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Published November 2015 | public
Journal Article

The NIH BD2K center for big data in translational genomics


The world's genomics data will never be stored in a single repository – rather, it will be distributed among many sites in many countries. No one site will have enough data to explain genotype to phenotype relationships in rare diseases; therefore, sites must share data. To accomplish this, the genetics community must forge common standards and protocols to make sharing and computing data among many sites a seamless activity. Through the Global Alliance for Genomics and Health, we are pioneering the development of shared application programming interfaces (APIs) to connect the world's genome repositories. In parallel, we are developing an open source software stack (ADAM) that uses these APIs. This combination will create a cohesive genome informatics ecosystem. Using containers, we are facilitating the deployment of this software in a diverse array of environments. Through benchmarking efforts and big data driver projects, we are ensuring ADAM's performance and utility.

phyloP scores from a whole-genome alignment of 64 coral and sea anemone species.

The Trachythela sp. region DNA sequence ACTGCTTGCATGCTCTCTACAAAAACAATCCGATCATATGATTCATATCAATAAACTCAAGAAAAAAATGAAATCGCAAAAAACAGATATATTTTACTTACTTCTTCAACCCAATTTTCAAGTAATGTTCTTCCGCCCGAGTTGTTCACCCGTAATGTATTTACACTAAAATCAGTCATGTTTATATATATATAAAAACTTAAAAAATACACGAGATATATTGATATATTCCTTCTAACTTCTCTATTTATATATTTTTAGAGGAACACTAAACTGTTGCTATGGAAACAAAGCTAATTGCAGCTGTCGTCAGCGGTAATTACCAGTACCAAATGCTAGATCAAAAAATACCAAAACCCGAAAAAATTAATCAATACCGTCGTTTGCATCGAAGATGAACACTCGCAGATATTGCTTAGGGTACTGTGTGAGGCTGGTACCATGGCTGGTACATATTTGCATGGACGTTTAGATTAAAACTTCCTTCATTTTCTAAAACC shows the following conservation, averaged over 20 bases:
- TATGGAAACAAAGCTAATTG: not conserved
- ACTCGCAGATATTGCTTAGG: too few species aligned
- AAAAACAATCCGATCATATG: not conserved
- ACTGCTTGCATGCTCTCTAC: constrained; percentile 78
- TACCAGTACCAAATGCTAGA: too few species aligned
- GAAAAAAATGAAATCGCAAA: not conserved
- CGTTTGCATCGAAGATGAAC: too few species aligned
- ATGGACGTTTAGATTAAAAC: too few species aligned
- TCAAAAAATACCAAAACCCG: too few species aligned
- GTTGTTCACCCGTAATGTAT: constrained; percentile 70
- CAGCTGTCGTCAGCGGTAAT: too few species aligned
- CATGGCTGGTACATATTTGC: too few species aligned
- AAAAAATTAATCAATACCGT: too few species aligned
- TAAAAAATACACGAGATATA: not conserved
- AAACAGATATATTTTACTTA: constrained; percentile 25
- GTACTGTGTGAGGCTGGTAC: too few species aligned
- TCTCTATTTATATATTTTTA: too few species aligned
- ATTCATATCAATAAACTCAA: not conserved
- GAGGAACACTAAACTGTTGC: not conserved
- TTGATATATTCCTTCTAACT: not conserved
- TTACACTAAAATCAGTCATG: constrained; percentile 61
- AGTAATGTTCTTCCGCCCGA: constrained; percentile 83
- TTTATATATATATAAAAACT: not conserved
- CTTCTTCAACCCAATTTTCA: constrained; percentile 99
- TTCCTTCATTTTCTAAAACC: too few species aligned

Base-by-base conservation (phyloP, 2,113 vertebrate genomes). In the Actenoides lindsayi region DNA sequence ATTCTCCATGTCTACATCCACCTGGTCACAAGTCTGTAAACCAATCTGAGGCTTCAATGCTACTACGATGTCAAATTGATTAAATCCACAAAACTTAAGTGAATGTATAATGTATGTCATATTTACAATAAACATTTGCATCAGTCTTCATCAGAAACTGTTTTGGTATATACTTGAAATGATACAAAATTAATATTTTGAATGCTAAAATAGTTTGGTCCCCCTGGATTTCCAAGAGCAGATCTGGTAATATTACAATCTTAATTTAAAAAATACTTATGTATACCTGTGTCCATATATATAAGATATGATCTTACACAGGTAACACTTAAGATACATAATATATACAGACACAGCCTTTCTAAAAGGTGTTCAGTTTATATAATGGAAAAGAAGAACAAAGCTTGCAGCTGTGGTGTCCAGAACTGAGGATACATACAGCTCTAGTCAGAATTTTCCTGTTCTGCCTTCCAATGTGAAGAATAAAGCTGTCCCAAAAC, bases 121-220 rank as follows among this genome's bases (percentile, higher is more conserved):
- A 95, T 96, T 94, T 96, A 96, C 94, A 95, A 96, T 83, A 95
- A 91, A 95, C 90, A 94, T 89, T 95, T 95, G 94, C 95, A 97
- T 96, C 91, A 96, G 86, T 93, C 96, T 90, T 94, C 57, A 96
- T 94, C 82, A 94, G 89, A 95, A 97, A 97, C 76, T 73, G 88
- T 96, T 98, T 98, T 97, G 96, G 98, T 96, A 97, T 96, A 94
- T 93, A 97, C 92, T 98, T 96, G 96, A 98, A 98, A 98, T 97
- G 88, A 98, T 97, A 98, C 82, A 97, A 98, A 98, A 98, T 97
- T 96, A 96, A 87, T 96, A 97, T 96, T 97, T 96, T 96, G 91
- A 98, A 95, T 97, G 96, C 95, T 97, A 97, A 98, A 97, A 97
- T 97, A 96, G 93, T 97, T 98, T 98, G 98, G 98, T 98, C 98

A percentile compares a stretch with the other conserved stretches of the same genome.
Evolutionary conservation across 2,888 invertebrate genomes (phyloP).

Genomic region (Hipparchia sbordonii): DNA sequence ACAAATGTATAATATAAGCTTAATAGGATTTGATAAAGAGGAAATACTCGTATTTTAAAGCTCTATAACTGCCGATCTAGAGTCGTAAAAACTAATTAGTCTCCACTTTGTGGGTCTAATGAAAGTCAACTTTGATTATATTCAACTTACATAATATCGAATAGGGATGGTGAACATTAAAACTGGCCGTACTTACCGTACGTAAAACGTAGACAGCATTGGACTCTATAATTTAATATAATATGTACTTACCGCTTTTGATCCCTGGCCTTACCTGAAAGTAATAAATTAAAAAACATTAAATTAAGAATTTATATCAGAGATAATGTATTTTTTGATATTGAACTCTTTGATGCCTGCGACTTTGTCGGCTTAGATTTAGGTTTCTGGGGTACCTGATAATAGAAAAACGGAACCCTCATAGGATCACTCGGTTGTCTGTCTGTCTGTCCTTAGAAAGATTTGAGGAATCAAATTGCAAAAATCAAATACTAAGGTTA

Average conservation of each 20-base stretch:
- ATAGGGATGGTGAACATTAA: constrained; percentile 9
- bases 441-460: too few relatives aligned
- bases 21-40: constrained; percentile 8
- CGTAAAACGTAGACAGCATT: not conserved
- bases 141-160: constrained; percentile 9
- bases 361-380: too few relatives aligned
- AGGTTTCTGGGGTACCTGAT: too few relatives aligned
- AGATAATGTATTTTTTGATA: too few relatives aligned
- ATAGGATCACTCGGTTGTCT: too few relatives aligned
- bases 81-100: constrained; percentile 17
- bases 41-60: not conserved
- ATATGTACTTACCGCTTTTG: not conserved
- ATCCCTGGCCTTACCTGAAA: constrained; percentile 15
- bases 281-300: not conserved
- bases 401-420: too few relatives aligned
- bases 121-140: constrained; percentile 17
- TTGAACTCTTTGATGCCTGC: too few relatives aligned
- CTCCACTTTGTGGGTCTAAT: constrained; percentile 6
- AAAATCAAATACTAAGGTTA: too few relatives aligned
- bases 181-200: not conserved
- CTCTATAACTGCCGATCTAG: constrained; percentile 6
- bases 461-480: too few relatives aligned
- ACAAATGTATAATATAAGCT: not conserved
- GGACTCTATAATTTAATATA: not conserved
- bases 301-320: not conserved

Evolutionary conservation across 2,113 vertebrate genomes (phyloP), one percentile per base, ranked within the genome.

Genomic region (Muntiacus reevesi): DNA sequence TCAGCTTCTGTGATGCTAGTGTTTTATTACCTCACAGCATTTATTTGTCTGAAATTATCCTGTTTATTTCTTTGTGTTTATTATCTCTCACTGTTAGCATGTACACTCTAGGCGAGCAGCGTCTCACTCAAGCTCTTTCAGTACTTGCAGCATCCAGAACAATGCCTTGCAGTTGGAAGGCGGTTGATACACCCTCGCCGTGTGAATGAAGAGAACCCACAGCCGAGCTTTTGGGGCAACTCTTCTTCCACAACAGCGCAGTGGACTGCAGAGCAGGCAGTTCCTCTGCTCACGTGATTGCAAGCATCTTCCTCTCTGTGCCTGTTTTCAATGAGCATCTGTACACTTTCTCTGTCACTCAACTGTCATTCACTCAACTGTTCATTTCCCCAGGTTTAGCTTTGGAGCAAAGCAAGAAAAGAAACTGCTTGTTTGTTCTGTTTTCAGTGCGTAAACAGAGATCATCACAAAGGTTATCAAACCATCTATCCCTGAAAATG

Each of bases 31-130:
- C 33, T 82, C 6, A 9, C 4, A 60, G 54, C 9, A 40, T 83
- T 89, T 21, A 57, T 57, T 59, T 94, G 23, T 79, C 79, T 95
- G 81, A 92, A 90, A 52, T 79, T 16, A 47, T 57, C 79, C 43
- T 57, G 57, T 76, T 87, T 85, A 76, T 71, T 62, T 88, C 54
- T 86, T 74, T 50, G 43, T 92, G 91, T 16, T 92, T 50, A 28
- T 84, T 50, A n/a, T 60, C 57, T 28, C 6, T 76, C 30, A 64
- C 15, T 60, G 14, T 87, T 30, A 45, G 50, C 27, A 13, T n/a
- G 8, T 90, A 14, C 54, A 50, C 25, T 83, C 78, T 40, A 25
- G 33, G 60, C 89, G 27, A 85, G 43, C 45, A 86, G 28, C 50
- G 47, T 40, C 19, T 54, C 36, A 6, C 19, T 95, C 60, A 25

Additional Information

© 2015 The Author. Published by Oxford University Press on behalf of the American Medical Informatics Association. First published online: 14 July 2015. We would like to thank the reviewers for their helpful comments and suggestions. Funding: This work was supported by the National Human Genome Research Institute of the National Institutes of Health under Award Number U54HG007990. The content is solely the responsibility of the authors and does not necessarily represent the official views of the National Institutes of Health. Contributors: BP and DH wrote the manuscript with assistance from other authors. FN and MS created the figures. All the authors edited the manuscript.

Additional details

August 20, 2023
October 23, 2023